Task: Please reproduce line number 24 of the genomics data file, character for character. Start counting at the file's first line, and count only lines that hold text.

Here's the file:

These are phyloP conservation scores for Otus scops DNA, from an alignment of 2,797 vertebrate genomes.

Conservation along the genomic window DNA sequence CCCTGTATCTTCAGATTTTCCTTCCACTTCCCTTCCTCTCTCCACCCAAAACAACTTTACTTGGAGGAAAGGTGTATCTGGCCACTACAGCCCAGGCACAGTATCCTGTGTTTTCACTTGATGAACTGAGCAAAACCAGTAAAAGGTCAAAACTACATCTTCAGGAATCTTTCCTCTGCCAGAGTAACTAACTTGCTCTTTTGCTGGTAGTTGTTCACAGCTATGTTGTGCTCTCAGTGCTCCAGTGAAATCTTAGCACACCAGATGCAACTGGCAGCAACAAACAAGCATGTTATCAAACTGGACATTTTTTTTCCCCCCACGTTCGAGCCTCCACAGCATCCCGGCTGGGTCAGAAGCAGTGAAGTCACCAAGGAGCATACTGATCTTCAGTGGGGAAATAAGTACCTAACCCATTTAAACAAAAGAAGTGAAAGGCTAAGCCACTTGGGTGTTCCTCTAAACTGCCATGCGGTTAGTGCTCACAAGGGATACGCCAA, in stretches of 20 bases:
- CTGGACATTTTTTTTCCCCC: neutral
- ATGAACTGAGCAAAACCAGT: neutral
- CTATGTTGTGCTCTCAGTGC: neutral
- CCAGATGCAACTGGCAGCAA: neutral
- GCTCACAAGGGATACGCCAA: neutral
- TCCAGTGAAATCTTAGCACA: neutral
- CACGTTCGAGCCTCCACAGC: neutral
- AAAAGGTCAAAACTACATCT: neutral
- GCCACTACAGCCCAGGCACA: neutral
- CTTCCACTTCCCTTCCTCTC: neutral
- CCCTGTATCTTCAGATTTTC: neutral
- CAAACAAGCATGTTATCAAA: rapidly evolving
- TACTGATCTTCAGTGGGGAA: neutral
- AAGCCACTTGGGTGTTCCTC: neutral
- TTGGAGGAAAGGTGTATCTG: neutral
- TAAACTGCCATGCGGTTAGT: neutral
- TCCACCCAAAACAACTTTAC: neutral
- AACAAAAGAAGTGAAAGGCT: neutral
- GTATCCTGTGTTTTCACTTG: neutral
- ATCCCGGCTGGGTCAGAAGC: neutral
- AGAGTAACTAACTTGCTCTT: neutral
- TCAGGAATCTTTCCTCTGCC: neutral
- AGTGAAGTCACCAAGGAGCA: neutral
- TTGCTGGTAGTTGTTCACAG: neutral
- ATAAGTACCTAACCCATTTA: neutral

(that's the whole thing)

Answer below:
- TCAGGAATCTTTCCTCTGCC: neutral